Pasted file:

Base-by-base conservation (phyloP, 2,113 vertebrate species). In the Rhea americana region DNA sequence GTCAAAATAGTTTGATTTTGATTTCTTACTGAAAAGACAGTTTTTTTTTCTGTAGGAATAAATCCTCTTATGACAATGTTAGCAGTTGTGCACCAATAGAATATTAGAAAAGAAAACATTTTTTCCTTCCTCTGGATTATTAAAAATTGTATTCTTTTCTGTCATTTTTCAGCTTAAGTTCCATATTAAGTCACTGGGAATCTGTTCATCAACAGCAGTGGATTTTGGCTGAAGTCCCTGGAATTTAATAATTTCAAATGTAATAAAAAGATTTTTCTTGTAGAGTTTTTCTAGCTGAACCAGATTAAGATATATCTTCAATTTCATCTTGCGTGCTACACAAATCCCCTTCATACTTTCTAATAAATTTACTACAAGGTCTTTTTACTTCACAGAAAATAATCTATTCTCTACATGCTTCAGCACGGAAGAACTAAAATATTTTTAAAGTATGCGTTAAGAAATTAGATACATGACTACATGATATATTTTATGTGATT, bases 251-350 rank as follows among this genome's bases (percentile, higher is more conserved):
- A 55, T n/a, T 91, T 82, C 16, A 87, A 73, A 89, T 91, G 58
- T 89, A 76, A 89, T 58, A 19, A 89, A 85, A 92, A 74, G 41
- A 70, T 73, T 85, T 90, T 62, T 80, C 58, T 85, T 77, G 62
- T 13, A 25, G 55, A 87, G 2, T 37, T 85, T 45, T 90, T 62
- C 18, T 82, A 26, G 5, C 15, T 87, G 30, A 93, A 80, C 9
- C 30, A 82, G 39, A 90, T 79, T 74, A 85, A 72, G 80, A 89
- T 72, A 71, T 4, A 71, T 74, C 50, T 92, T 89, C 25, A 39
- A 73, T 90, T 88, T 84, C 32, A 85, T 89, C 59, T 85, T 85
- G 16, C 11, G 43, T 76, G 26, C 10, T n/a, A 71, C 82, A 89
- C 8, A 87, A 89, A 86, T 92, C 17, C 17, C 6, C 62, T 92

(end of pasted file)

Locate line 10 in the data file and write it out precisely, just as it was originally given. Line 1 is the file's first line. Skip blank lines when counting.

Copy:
- G 16, C 11, G 43, T 76, G 26, C 10, T n/a, A 71, C 82, A 89